“8-Track, The Sounds of the ’70s”

By Jae-Ha Kim
Chicago Sun-Times
August 5, 2003

There are some of us who lived through the 1970s who not only loved the soundtrack of that era, but also have fond memories of that decade’s music–even schmaltzy numbers such as “You Light Up My Life,” “I’m Not in Love” and, yes, “I Write the Songs.”

So it’s not surprising that Rick Seeber came up with “8-Track, the Sounds of the ’70s.”

What is unfortunate, however, is that the director either had too little time to craft an innovative stage production or just didn’t care enough about the music to attempt doing it justice. The 90-minute production at the Metropolis Theatre in Arlington Heights is less reminiscent of a theatrical production than one of those free shows amusement parks provide for families whose kids are too small to go on all the rides.

There’s nothing fundamentally wrong with the young quartet that sings Gilbert O’Sullivan’s “Alone Again (Naturally)” to a pet rock or dances its way through the Bee Gees’ “Stayin’ Alive.” Are they the most talented dancers? No. Can they sing? Yes. But the majority of the over-30 audience can still remember how the original songs were done. In a word: better.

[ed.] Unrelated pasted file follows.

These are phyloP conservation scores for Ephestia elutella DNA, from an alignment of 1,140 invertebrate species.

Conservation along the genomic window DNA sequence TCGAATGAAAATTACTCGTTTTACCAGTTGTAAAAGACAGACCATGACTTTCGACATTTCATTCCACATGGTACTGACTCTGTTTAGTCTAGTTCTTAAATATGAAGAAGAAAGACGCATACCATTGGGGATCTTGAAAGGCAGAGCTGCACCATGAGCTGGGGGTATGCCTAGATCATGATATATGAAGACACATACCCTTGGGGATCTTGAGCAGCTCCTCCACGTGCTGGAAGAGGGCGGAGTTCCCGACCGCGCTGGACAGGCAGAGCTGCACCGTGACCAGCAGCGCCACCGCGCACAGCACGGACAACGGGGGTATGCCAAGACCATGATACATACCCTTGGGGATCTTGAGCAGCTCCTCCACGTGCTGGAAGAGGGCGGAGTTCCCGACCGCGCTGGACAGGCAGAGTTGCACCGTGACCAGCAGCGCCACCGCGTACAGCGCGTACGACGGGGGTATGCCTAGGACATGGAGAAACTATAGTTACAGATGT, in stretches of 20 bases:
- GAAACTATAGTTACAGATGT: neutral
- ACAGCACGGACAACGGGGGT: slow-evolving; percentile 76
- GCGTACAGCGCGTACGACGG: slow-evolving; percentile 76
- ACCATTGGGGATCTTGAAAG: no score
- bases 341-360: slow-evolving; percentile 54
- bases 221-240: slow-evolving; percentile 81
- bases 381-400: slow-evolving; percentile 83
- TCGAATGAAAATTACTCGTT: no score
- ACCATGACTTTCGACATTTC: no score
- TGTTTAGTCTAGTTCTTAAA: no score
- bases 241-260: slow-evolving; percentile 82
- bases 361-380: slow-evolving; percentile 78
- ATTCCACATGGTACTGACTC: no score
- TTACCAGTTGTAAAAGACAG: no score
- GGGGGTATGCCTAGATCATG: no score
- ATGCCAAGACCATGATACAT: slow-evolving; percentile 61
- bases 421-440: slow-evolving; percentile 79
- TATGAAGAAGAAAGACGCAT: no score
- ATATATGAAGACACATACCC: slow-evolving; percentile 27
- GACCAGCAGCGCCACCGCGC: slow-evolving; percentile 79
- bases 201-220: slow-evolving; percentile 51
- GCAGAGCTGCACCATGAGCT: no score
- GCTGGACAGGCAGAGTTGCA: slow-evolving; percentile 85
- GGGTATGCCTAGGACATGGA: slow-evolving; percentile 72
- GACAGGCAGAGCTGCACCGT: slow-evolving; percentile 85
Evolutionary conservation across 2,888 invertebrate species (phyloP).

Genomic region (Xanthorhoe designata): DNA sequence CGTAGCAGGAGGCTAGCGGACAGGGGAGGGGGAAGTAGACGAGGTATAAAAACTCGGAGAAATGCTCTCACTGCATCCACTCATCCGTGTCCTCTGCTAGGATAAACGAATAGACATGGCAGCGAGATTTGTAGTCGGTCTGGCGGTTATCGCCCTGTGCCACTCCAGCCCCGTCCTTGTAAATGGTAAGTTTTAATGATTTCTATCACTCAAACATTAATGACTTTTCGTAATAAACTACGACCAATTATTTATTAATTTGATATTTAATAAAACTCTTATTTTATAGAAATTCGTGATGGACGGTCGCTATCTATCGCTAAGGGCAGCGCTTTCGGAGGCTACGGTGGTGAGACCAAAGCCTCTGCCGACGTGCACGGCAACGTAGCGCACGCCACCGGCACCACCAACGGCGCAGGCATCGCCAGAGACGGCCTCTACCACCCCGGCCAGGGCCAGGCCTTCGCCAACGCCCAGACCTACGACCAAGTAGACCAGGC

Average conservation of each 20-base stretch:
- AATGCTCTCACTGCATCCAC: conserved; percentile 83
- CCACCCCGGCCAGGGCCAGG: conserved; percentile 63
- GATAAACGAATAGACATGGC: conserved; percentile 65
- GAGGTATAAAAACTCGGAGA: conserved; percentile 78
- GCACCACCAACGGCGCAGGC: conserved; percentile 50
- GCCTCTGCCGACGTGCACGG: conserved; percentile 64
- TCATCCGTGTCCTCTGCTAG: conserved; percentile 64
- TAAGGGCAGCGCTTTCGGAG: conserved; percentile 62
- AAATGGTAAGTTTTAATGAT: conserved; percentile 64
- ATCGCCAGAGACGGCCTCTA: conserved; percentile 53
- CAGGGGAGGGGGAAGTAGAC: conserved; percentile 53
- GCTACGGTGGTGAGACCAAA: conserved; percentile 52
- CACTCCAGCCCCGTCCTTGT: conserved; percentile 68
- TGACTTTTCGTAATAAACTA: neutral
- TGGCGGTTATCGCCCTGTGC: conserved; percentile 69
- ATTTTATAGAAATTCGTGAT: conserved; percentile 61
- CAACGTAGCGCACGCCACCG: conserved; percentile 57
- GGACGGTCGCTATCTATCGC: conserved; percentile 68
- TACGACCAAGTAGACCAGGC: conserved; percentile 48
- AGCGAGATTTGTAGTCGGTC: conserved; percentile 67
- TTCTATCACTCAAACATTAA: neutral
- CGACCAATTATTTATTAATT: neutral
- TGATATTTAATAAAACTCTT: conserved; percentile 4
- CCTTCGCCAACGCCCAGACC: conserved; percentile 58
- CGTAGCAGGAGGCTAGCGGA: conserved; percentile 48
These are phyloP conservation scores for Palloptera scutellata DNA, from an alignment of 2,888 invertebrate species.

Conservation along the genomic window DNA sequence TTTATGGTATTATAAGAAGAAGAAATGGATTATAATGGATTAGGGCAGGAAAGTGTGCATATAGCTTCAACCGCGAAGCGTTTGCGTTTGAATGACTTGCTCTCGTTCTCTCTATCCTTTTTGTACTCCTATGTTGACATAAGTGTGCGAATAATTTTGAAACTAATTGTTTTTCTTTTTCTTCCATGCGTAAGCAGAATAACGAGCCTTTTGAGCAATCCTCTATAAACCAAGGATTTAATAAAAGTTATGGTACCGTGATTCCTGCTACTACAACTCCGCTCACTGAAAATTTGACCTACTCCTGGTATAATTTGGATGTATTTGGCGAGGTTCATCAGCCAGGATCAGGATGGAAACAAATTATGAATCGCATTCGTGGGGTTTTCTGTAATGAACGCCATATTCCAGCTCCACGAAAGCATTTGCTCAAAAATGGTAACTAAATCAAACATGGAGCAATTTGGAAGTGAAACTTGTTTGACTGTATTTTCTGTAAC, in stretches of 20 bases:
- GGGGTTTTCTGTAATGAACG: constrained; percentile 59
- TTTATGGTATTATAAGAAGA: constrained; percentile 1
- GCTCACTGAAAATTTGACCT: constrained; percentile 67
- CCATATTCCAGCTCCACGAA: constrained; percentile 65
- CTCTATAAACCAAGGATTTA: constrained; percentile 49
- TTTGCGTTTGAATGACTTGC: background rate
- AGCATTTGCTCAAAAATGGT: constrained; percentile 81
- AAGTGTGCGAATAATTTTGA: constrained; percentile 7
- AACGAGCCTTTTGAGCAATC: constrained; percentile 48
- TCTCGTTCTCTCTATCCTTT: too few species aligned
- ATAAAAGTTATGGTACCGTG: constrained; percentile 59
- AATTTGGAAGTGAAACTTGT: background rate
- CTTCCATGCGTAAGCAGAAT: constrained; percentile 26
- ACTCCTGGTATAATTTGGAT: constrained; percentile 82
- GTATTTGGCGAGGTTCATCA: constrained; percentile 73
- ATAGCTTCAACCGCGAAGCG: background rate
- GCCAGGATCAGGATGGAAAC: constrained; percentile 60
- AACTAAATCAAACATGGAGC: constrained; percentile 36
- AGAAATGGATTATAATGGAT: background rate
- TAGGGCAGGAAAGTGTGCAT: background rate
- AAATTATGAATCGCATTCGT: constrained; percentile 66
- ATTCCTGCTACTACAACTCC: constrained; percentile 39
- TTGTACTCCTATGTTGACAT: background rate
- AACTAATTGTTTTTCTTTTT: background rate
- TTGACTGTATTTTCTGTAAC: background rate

The likable young performers do their best to look the part. Dressed in brown cords and synthetic shirts, they appear very Brady. But they have to battle sound problems that make them sound as if their voices are being channeled through really bad cell phones.

There’s not much to look at when you get bored with the music. The stage is fairly barren except for the occasional prop (pet rock, CB radio). Apparently, there’s also a plot.

In the production notes, Seeber claims that “the wonderfully diverse songs connect in interesting ways, just as the performers–the seeker, the lover, the blossoming feminist and the young man who isn’t quite sure where he belongs–connect emotionally as they each grow through the decade.”

To be perfectly honest, I’d only have a 50/50 chance of picking out which of the two men is supposed to be the one who doesn’t belong. Selecting the blossoming feminist is easier; most likely it’d be the one who sings Helen Reddy’s “I Am Woman.” But then again, as a little girl I sang that song, too, and I was too young to even know what feminist meant.

Early on, one of the cast members compares the show to a K-Tel crash course. Unfortunately for them, theatergoers would fare better buying a K-Tel compilation rather than spending their money on this earnest but amateurish production.

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